Oxfam quotes an interesting survey from last year, in which people said that supporting a charity uplifts their spirits. I hope that we will all take the opportunity to have our spirits uplifted in coming years and that we will all support this good campaign.


The Minister for Housing and Welfare (Margaret Burgess): I am pleased to close the debate on behalf of the Scottish Government. Like others, I thank John Finnie for bringing the topic to the chamber for debate and for lodging the motion, which I whole-heartedly support.

During the debate, members outlined clearly how the campaign can help. Sometimes, a small amount sets off the chain reaction about which Oxfam is talking and about which we have heard. In her speech, Jackie Baillie talked about how she had seen in her community something that altered the lives of individuals and their families, lifted them out of poverty and had an impact on the wider community. Such programmes in the underdeveloped or developing countries not only change countries and communities but make the world a better place, which is what we all want.

Humza Yousaf, the Minister for External Affairs and International Development, would have liked to have been here but he is on a visit to Malawi and Zambia, representing Scotland’s work in those countries and seeing for himself some of the challenges that communities in the developing world face and the work that is being done to help them. During his visit, he will meet the Oxfam country director in Zambia to hear first hand about some of the good work that Oxfam, supported by Scottish Government funding, is doing to support communities in dealing with the impacts of climate change.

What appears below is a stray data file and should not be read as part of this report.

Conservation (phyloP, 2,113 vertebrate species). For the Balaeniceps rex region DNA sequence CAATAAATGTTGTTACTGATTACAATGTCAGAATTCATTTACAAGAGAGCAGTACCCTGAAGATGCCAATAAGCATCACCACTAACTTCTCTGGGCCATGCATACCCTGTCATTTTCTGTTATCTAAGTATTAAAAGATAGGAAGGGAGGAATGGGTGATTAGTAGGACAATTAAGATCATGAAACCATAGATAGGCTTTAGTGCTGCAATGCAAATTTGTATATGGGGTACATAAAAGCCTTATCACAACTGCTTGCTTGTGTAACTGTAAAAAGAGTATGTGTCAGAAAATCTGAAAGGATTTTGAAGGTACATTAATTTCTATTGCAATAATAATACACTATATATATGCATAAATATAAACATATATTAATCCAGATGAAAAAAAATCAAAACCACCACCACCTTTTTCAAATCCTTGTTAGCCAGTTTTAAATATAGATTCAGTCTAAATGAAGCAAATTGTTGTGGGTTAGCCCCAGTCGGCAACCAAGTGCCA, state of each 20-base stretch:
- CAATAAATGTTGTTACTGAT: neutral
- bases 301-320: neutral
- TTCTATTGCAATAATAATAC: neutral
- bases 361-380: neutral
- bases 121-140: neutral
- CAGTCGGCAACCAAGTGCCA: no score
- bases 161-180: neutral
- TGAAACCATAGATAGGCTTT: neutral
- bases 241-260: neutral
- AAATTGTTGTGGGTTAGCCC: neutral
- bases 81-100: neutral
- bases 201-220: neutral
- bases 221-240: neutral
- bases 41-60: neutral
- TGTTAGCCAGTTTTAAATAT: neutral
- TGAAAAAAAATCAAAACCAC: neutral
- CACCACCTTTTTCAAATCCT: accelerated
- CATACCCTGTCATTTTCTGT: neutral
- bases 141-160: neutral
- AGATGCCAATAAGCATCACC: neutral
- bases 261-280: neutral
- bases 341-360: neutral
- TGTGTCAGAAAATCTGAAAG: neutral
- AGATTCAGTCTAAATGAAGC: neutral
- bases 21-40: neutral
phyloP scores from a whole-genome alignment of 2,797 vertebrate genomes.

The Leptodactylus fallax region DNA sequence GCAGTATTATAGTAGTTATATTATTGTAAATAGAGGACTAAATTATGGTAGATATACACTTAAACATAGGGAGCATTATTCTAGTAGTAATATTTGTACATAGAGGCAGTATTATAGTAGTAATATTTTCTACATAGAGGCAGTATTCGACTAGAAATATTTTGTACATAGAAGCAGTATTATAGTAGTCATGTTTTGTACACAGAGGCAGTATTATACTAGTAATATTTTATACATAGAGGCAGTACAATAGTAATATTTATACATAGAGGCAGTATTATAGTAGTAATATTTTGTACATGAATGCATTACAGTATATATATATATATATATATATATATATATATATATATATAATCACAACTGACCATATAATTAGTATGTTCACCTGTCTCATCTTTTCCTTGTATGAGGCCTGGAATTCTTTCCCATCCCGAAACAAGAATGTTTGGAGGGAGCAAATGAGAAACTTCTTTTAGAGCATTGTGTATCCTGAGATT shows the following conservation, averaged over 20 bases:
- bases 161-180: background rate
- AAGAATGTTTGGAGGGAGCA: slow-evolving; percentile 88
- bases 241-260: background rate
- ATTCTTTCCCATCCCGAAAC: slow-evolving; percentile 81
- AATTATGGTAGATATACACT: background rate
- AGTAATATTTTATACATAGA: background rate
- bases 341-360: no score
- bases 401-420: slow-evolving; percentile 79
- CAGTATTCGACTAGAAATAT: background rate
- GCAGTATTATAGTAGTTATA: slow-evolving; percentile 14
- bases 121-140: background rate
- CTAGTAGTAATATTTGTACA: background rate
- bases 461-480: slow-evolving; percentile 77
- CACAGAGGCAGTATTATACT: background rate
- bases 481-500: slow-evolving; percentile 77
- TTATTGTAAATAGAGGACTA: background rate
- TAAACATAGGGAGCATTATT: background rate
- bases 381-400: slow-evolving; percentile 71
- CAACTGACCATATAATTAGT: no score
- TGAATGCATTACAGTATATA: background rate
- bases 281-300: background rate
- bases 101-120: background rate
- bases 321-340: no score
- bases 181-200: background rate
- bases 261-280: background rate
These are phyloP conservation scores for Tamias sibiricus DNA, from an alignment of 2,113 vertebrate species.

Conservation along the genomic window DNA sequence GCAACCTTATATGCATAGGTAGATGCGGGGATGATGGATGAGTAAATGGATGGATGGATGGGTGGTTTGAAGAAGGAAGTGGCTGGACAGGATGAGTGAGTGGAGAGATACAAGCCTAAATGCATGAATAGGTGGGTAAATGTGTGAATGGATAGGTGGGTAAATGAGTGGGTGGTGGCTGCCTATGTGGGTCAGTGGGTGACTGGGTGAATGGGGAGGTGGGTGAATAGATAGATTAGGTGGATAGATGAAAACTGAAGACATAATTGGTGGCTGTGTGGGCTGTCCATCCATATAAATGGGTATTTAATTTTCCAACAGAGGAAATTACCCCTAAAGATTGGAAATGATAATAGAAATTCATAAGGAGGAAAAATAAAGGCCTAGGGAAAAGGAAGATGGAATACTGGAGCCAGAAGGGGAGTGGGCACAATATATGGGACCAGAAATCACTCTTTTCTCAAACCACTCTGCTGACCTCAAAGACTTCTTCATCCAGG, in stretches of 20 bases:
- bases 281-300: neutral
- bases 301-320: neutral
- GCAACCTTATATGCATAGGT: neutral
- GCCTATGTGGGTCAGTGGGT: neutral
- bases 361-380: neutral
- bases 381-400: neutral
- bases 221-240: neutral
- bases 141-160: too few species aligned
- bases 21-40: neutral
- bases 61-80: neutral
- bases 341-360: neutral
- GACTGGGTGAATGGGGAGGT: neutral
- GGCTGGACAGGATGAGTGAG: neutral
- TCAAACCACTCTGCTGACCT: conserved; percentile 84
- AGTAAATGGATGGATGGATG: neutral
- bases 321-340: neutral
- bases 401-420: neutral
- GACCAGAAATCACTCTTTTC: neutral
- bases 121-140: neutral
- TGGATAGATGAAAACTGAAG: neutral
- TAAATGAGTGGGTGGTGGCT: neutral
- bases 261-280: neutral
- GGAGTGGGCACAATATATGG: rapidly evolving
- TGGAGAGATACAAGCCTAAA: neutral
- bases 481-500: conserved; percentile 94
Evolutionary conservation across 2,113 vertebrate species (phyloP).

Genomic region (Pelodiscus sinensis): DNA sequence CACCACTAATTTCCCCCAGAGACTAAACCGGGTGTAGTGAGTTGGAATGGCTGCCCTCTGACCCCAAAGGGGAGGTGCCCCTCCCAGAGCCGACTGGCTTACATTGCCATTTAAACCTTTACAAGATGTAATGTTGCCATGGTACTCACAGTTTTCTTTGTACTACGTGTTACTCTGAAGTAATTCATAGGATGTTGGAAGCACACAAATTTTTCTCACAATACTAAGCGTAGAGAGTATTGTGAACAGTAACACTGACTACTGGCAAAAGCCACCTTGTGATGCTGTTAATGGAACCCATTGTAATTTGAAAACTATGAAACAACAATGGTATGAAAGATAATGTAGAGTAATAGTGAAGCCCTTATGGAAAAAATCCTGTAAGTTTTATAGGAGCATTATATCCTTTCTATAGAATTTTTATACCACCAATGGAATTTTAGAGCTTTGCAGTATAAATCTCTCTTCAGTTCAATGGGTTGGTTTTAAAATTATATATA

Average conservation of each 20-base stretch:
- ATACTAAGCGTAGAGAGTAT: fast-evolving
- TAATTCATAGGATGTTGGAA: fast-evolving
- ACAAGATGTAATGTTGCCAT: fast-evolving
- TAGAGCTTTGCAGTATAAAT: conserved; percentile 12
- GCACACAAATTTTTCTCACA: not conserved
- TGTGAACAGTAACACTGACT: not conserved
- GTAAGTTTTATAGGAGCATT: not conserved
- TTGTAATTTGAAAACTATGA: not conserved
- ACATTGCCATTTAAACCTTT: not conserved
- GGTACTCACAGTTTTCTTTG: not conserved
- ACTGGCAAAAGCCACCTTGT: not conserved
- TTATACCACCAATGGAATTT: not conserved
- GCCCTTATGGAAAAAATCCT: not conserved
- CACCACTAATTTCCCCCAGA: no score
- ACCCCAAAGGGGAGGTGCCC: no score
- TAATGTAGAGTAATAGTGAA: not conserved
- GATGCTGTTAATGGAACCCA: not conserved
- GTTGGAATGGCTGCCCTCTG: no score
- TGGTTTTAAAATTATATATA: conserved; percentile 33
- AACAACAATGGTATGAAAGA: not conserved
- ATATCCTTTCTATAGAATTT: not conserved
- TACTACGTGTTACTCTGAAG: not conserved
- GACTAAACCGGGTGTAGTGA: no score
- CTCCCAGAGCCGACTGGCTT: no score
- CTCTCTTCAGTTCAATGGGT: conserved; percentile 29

Oxfam is a key delivery partner for the Scottish Government’s international development and climate justice funds. The project in Zambia is just one of a number of Oxfam initiatives that we are supporting and that are making a real difference to people’s lives in many parts of the world. In Tanzania, Oxfam is receiving £1.3 million of Scottish Government funding to provide food security for farmers through a partnership arrangement with the local Government and private companies. In Pakistan, we are giving Oxfam £350,000 to assist small-scale farmers to improve their productivity, while in Malawi we are providing Oxfam with £400,000 to deliver a project that is focused on addressing the needs of vulnerable women who have been affected by HIV and AIDS.

Of course, that is just a flavour of the work that Oxfam does around the world, which is having a huge impact on people’s lives, reducing poverty and fighting inequality wherever they exist. That is work to which Scotland contributes globally, not just through the funding provided by the Scottish Government, but through the contribution of Scottish taxpayers to the UK Government’s development assistance programmes and, of course, through donations and purchases made by people in Oxfam’s 51 shops with 1,000 trained volunteers up and down the country, which members mentioned and on which they commented.

Last year, Oxfam celebrated 50 years of working in Scotland and, in that time, it has done a marvellous job in raising awareness among the general public of the inequalities that, sadly, persist in many parts of our world.